Preventing Heatstroke

Unfortunately, choosing and installing the correct car seat isn’t the only thing you need to worry about when it comes to child safety. According to National Highway Traffic Safety Administration, 15 children will die from heatstroke in 2021 alone. Heatstroke is one of the leading causes of non-accidental death among children. It is important to note that heatstroke begins when the core temperature of a person’s body reaches about 104 degrees Fahrenheit and the thermoregulatory system stops. For that reason, among many others, children should not be left alone in the car or around for any reason. Even when it’s cold outside, your car can get very hot dangerousoften fatal heat.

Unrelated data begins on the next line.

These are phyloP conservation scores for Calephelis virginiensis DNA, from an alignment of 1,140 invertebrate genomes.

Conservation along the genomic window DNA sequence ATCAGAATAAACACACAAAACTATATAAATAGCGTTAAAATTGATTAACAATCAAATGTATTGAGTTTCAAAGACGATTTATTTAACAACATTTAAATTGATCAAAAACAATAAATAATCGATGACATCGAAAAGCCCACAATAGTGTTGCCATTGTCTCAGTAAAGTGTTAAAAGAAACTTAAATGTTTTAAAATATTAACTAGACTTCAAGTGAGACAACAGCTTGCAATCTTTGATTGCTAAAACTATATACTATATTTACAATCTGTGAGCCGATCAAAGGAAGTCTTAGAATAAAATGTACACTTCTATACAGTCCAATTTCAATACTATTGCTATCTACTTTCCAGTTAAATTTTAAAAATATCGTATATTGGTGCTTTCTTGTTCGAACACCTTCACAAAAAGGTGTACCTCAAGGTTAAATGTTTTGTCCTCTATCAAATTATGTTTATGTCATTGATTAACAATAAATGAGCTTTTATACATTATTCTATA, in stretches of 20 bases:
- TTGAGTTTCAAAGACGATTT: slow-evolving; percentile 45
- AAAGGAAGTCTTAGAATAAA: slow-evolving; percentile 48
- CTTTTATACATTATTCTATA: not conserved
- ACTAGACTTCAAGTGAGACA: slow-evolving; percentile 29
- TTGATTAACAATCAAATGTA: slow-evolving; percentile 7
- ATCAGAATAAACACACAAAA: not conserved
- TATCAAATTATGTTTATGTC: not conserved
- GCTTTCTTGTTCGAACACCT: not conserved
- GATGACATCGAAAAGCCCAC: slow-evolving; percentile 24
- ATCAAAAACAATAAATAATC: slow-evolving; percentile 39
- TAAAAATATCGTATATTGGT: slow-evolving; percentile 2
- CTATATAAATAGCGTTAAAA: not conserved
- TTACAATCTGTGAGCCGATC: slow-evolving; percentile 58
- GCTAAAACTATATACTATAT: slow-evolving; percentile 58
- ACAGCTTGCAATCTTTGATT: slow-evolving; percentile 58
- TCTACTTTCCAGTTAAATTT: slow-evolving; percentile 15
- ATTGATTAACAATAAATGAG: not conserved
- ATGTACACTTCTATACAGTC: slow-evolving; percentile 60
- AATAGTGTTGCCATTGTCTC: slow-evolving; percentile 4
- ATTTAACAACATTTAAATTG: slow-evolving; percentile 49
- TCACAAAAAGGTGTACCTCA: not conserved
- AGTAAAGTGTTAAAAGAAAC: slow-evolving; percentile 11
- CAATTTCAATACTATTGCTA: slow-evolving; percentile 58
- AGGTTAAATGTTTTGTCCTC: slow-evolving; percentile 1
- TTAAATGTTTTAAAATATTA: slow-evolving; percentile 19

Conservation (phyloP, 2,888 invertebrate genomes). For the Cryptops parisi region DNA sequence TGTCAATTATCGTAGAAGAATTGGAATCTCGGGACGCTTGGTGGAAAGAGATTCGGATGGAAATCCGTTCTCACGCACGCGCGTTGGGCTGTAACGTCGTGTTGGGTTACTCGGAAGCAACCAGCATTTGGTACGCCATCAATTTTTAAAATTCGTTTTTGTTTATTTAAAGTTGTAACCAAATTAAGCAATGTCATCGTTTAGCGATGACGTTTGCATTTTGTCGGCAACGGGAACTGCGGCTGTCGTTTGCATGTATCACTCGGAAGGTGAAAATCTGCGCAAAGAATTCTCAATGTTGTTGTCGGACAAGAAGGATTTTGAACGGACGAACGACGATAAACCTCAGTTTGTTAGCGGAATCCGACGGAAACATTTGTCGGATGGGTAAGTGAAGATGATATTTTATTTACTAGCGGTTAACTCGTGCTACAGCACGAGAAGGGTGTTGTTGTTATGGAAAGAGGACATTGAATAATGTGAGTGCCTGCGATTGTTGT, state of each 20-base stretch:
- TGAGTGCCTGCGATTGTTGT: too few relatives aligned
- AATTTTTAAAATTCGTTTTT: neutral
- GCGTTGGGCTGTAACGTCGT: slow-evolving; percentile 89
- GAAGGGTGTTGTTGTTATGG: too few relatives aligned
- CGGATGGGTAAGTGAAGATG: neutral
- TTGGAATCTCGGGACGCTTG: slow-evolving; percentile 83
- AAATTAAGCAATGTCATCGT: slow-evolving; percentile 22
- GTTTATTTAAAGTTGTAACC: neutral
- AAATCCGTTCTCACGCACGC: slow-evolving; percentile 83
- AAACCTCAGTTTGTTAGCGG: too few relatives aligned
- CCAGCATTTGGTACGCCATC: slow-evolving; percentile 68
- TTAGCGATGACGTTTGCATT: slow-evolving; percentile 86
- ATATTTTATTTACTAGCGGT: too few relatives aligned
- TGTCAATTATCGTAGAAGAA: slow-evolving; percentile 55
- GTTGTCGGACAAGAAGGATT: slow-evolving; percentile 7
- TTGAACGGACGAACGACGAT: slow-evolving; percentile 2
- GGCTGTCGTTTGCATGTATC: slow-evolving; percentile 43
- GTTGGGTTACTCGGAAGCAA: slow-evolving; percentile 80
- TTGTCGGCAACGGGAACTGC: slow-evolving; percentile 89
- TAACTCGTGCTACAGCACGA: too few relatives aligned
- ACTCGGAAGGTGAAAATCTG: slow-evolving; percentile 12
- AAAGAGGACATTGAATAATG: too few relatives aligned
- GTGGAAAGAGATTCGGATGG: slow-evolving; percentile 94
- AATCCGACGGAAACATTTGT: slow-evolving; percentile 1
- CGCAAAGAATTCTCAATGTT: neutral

Avoidance:

  • Try to look in the back seat every time you lock and leave your car. You might consider leaving a note on the chair next to you or painting it in front of you as a reminder.
  • When you and your child get out of the car, make sure you lock your car doors and keep your keys away from children. According to NHTSAthree out of every ten deaths from heatstroke occur when a child is left unattended and has access to a car.
  • If you see something, DO SOMETHING. Don’t hesitate to take action if you see a child alone in a car. If the child is unresponsive, call 911, do everything you can to get the child out of the car and focus on spraying the child with cool water. If the child is unresponsive, first remove the child from the vehicle and then call 911. Stay with the child until help arrives.

Symptoms of Heatstroke:

  • Red, hot, moist or very dry skin
  • Lack of sweat
  • A weak pulse or rapid pulse
  • Nausea or vomiting
  • Unusual behavior or confusion

Avoiding Vehicle Rollaway Accidents